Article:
_ _ III. God's temple shall stand them in no stead, Ezekiel 7:20-22. This they had prided themselves in, and promised themselves security from (Jeremiah 7:4; Micah 3:11); but this confidence of theirs shall fail them. Observe, 1. The great honour God had done to that people in setting up his sanctuary among them (Ezekiel 7:20): As for the beauty of his ornament, that holy and beautiful house, where they and their fathers praised God (Isaiah 64:11), which was therefore beautiful because holy (it was called the beauty of holiness, and holiness is the beauty of its ornament; it was also adorned with gold and gifts) — as for this, he set it in majesty; every thing was contrived to make it magnificent, that it might help to make the people of Israel the more illustrious among their neighbours. He built his sanctuary like high palaces, Psalms 78:69. It was a glorious high throne from the beginning, Jeremiah 17:12. But, 2. Here is the great dishonour they had done to God in profaning his sanctuary; they made the images of their counterfeit deities, which they set up in rivalship with God, and which are here called their abominations and their detestable things (for so they were to God, and so they should have been to them), and these they set up in God's temple, than which a greater affront could not be put upon him. And therefore, 3. It is here threatened that they shall be deprived of the temple, and it shall be no succour to them: Therefore have I set it far from them, that is, sent them far from it, so that it is out of the reach of their services and they are out of the reach of its influences. Note, God's ordinances, and the privileges of a profession of religion, will justly be taken away from those that despise and profane them. Nay, they shall not only be kept at a distance from the temple, but the temple itself shall be involved in the common desolation (Ezekiel 7:21); the Chaldeans, who are strangers, and therefore have no veneration for it, who are the wicked of the earth, and therefore have an antipathy to it, shall have it for a prey and for a spoil; all the ornaments and treasures of it shall fall into their hands, who will make no difference between that and other plunder. This was a grief to the saints in Zion, who complained of nothing so much as of that which the enemy did wickedly in the sanctuary (Psalms 74:3); but it was the punishment of the sinners in Zion, who, by profaning the temple with strange gods, provoked God to suffer it to be profaned by strange nations, and to turn his face from those that did it as if he had not seen them and their crimes and from those that deprecated it as not regarding them and their prayers. Let the soldiers do as they will; let them enter into the secret place, into the holy of holies, as robbers; let them strip it, let them pollute it; its defence has departed, and then farewell all its glory. Note, Those are unworthy to be honoured with the form of godliness who will not be governed by the power of godliness.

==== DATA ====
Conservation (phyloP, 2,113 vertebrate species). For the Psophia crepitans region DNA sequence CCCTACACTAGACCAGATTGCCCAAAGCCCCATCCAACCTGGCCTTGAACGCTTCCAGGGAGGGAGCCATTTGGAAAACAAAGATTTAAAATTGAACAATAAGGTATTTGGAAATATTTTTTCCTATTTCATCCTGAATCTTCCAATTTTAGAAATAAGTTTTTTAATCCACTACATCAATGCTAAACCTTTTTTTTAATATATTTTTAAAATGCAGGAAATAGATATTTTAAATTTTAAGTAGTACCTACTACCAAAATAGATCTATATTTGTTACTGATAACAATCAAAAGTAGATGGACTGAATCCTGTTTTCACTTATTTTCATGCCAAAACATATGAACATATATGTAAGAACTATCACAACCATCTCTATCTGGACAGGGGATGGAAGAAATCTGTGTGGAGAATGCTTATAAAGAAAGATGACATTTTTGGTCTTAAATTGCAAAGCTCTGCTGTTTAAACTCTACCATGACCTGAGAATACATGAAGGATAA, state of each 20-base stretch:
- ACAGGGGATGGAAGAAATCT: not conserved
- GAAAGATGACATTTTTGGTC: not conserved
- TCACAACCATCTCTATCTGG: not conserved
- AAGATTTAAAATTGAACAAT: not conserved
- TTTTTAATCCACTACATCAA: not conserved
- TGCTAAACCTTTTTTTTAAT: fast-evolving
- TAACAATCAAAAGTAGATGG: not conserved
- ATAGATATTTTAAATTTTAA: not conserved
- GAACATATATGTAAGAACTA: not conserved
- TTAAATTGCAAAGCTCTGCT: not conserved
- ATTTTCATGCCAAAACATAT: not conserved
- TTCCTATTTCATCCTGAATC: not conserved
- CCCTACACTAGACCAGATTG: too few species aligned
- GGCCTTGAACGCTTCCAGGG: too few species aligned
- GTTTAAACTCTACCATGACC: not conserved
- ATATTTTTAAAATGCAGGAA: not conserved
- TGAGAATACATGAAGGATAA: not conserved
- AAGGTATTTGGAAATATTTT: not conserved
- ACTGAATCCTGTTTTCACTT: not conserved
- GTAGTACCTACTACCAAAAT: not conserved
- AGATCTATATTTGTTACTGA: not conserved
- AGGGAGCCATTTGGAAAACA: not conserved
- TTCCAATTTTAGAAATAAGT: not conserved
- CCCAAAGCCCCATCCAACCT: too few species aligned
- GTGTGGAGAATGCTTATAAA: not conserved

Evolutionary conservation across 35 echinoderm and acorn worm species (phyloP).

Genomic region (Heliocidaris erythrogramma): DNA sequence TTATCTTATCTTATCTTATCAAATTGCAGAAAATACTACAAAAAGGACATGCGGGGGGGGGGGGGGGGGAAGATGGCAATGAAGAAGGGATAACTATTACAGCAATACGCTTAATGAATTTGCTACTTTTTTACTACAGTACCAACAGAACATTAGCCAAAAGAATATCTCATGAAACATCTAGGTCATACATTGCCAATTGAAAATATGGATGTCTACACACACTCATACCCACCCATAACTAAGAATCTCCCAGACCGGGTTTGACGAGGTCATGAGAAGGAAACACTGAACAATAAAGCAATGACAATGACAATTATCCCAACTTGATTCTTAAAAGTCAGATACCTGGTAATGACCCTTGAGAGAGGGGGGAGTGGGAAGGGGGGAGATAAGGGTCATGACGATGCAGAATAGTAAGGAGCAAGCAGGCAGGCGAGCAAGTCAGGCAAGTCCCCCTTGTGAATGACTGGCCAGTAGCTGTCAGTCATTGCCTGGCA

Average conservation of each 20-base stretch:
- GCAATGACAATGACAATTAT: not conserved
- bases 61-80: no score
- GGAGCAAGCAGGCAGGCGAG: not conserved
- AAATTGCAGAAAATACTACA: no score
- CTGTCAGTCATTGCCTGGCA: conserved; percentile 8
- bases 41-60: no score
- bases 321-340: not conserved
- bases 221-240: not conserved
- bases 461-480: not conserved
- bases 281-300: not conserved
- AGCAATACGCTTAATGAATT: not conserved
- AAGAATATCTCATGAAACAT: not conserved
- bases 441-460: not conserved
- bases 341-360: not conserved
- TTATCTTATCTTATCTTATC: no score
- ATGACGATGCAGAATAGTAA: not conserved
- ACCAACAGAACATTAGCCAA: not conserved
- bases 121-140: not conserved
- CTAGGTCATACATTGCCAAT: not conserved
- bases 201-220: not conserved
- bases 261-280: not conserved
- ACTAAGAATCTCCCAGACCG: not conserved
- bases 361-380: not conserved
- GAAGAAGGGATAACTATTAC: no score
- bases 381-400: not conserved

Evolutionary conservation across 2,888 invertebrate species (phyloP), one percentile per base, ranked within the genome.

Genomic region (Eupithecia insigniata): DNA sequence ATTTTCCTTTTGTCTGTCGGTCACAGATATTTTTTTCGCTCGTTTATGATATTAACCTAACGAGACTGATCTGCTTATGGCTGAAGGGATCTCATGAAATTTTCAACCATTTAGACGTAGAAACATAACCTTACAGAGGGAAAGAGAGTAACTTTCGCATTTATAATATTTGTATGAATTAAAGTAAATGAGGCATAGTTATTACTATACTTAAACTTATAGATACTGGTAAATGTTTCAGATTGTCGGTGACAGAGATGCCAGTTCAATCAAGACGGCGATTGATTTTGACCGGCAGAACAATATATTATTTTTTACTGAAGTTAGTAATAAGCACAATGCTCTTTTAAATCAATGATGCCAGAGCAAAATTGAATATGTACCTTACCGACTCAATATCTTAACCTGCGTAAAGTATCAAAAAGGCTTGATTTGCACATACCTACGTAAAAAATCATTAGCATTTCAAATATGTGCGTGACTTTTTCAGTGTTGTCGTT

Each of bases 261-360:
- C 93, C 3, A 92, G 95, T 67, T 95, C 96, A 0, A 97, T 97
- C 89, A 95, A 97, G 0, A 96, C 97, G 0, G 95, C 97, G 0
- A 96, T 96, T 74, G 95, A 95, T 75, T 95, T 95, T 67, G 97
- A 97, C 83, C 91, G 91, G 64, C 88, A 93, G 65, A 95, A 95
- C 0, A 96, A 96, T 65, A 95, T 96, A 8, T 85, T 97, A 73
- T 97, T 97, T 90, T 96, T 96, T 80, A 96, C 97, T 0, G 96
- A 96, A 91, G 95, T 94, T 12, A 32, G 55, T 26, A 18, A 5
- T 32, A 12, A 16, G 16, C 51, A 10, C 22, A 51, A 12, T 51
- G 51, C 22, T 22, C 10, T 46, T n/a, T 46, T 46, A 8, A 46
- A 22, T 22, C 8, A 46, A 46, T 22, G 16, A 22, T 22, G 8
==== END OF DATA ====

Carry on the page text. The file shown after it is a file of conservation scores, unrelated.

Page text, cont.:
John Wesley's Explanatory Notes